First Nations trip a transformational experience for SFU MBAsAug 09, 2012
Above: MBA students from the Beedie School of Business visited with Anne Robinson, co-owner of business First Nations Wildcrafters (second from right) and her mother Cathy Robinson. They are both from the community of Tseshaht.
The cultural perspectives and business aspirations of First Nations communities in British Columbia are now top-of-mind for a handful of MBA candidates in Simon Fraser University’s Beedie School of Business, thanks to an historic and wide-reaching journey for the students along the province’s West Coast.
This past April, five of them, along with SFU MBA alumnus Lerato Chondoma and MBA Academic Director Dave Hannah, explored and engaged Vancouver Island Aboriginal communities in the context of not only business development, but also their traditions, beliefs and customs.
The group set off on April 23 to visit Nuu-chah-nulth communities on Vancouver Island – including Tseshaht, Ucluelet and Ahousaht – over the course of six days. The latter First Nation is the largest Nuu-chah-nulth Nation and home to Shawn Atleo, recently re-elected as national leader of Canada’s Assembly of First Nations.
During the excursion, the students visited a myriad of leading Aboriginal entrepreneurs, small- and medium-sized businesses and government agencies. These included Nuu chah nulth Economic Development Corp., First Nations Wildcrafters, Ucluth Development Corp., Iisaak Forest Resources, Tseshaht Market, White Raven Consulting and Les Sam Construction.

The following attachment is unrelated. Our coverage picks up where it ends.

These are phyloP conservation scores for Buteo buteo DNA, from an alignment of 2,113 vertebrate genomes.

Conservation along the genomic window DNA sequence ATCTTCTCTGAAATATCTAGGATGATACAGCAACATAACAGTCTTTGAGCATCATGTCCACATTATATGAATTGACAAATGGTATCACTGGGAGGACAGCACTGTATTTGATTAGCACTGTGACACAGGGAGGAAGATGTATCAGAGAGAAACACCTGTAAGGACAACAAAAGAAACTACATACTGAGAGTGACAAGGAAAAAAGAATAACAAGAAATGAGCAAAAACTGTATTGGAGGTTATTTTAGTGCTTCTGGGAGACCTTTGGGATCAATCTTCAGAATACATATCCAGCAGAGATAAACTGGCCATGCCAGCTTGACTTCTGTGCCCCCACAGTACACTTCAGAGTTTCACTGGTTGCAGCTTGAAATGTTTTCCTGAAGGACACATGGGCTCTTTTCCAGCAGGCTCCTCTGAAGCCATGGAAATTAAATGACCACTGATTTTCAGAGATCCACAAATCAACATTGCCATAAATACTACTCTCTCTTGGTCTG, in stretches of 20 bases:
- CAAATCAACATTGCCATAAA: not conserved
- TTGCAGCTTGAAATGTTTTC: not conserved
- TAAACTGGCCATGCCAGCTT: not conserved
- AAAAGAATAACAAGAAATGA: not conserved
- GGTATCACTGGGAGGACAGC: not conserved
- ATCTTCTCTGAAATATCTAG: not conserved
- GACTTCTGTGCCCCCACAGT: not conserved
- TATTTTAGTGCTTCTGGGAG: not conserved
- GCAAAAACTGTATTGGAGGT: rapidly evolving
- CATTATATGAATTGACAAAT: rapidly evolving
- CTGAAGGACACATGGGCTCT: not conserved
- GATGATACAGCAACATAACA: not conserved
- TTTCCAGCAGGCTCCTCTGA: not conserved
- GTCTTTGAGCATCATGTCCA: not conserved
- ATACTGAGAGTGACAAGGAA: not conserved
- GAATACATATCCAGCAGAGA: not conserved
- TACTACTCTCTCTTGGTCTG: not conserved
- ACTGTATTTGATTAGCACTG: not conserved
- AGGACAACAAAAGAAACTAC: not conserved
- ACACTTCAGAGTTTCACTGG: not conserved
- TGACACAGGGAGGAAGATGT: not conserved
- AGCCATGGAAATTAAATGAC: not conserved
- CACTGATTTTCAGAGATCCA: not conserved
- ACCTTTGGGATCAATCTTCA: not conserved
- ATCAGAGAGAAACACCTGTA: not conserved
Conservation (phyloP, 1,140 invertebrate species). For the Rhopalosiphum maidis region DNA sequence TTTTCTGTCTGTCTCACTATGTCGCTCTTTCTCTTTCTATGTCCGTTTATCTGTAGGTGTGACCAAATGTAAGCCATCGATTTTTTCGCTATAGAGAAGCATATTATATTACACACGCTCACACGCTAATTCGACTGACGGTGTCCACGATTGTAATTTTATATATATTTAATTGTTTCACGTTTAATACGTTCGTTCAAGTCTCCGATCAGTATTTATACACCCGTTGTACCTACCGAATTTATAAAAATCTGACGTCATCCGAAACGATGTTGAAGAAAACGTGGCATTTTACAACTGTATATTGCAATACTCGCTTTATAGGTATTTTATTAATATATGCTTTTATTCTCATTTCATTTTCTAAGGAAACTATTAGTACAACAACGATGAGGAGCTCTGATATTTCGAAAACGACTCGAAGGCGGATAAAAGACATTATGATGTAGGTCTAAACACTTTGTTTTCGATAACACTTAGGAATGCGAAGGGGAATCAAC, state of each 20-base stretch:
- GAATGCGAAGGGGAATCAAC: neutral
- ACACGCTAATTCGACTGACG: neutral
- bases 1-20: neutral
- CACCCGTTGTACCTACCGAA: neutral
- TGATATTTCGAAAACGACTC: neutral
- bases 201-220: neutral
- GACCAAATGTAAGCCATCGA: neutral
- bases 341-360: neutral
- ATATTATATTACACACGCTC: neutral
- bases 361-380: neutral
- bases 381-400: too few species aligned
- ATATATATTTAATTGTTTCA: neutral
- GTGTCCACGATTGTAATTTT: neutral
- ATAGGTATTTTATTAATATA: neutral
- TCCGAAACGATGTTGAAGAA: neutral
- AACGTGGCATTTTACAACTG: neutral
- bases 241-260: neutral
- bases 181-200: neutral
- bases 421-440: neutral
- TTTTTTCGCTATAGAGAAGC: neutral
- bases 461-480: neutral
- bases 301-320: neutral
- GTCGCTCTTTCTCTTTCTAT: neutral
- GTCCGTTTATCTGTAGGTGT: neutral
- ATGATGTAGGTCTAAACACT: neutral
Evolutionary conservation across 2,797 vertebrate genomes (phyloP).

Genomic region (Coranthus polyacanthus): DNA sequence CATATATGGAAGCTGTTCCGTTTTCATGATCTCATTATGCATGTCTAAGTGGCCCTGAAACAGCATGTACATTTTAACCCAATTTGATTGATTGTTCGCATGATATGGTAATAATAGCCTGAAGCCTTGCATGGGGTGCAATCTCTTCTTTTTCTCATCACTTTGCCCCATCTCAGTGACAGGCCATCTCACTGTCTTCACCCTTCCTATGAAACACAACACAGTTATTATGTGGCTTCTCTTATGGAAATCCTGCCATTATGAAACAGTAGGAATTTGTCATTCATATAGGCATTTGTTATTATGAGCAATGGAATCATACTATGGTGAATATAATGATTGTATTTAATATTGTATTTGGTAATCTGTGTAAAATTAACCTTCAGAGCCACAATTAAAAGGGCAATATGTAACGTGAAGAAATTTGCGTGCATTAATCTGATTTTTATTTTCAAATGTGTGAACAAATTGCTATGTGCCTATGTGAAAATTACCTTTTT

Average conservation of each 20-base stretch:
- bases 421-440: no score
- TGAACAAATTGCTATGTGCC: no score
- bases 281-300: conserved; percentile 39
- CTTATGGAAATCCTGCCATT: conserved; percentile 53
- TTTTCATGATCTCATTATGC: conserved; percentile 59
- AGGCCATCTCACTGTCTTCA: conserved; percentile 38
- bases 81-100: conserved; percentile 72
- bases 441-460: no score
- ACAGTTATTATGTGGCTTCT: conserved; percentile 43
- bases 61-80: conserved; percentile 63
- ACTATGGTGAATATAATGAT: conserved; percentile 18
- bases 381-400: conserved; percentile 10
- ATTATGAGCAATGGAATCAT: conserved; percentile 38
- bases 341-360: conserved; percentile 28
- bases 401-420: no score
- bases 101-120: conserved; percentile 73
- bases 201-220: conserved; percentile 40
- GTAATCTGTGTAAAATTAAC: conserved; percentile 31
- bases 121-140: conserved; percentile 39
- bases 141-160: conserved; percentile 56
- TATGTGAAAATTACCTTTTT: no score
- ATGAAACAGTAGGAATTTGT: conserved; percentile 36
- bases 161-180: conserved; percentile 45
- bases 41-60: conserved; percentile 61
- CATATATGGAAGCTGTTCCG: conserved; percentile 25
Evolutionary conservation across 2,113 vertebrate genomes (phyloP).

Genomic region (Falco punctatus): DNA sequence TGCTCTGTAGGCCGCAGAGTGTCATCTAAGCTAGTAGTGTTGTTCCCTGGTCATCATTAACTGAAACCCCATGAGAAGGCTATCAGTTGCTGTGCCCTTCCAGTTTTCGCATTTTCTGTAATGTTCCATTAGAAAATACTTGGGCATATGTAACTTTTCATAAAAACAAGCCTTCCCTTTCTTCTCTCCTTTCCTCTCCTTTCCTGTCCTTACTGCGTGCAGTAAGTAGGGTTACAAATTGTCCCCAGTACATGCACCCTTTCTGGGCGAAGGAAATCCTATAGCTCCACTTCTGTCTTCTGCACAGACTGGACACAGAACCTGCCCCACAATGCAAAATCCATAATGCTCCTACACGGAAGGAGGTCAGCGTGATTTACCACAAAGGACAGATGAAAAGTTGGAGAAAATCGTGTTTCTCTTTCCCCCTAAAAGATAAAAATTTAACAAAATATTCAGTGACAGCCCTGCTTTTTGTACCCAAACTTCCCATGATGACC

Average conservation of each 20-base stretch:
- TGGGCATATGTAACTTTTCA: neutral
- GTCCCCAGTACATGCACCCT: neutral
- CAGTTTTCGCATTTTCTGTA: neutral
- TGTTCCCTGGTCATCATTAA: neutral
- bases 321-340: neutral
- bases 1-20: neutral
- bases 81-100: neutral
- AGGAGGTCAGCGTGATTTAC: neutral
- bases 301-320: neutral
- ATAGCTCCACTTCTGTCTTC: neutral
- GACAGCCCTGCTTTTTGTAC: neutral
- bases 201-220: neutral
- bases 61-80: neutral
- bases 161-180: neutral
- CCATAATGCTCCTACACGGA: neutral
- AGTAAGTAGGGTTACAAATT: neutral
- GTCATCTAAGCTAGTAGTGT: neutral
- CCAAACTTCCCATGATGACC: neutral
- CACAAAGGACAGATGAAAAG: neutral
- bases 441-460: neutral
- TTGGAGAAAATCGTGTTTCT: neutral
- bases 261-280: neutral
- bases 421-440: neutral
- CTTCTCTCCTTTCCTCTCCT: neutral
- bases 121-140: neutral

They also met First Nations leaders, including Michelle Corfield, an Executive in Residence at the Beedie School of Business and Chair of the Legislature at Ucluelet First Nation and Trevor Jones, CEO of Ucluelet Economic Development.
The mix of organizations and cultures was meant to impart not only business lessons to the students, but also important knowledge about Aboriginal sociology and culture.
“The initial idea for the trip was – like our international trips – to expose students to cross-cultural management,” explained David Hannah. “There are powerful lessons to be learned from BC’s First Nations, and they are right here in our backyard.”
Students were exposed to more than just successful organizations or settings. They also witnessed a range of social and economic situations – including communities that had been devastated by poverty or illness.
“Our MBAs can use this experience to work more effectively with First Nations,” said Hannah. “This knowledge of First Nations will put our graduates in good stead.”
A cultural highlight from the trip was when students rolled up their sleeves and prepared a potlatch dinner for 80 people in the Ucluelet Community Hall. The Ucluelet First Nation community members reciprocated the student goodwill by performing traditional dances after dinner. It was an evening that Hannah described as “transformational”.
Students also walked the WildSide Trail – an 11km escape into the remote wilderness of Clayoquot Sound. First restored in the early 1990s, the trail has developed into a prominent ecotourism destination for visitors to Tofino and Ucluelet, and serves as an example of the First Nations cultural and business development opportunities that are possible. “This trip fit really well with who we are as a business school,” said Hannah, a sentiment that was echoed by MBA alumnus and trip coordinator Lerato Chondoma.
“This trip was an example of the commitment the school has made to building lasting relationships with First Nations based on trust and mutual respect,” she said.